NSEA represents thousands of education support professionals (ESPs) who provide vital services to children in Nevada’s public education system, including nutrition services, instructional assistance, school secretaries, maintenance and operations, and student transportation. Many of these employees work and are paid 9 or 10 months per year.
Many of our ESPs are low-wage and depend on summer jobs to make ends meet. A starting instructional assistant at the Clark County School District makes $11.12 per hour. Working only 9 months, they would make just over $17,000 for the school year, close to poverty wages.
Unfortunately with the pandemic, summer job opportunities have been severely limited. Nine, ten, and eleven-month education employees are not eligible to receive unemployment benefits during the summer months if they have a reasonable assurance to return for the next schools year (NRS 612.434).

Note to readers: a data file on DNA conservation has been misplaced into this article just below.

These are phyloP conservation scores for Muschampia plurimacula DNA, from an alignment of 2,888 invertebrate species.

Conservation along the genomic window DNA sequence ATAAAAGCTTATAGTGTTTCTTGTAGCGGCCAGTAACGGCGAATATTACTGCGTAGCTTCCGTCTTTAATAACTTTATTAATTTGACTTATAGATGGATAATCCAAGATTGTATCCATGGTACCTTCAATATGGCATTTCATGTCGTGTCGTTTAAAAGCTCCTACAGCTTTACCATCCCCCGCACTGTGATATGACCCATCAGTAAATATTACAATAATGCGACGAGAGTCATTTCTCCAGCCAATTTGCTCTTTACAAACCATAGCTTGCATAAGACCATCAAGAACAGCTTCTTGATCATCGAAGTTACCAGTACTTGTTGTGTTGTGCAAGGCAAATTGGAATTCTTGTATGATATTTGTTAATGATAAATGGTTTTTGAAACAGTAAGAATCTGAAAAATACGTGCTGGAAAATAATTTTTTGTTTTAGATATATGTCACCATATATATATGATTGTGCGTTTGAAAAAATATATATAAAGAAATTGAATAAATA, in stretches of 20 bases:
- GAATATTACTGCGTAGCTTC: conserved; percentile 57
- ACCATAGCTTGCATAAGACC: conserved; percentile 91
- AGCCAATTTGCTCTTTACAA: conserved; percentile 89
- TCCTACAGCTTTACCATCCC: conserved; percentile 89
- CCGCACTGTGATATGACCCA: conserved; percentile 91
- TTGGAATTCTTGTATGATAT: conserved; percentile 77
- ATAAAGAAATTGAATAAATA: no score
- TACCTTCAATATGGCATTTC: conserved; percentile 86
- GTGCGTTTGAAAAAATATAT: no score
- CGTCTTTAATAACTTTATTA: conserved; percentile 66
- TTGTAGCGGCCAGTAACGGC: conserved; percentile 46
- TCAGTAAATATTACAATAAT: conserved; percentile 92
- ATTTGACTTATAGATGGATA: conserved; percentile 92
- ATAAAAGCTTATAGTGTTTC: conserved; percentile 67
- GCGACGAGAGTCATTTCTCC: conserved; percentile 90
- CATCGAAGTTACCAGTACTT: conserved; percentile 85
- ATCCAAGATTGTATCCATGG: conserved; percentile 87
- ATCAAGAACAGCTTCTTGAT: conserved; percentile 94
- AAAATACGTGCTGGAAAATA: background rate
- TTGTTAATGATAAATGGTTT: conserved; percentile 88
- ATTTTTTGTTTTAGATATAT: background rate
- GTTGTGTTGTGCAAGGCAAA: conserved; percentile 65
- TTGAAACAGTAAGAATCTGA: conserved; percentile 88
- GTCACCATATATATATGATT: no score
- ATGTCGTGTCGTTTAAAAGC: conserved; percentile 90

NSEA has been working with the Governor’s office and others to figure out how these employees could benefit from programs like Pandemic Unemployment Assistance (PUA). While SB3 does not resolve this issue, it does give the Administration the flexibility they would need to implement a fix in the event PUA or some other federal relief program becomes available.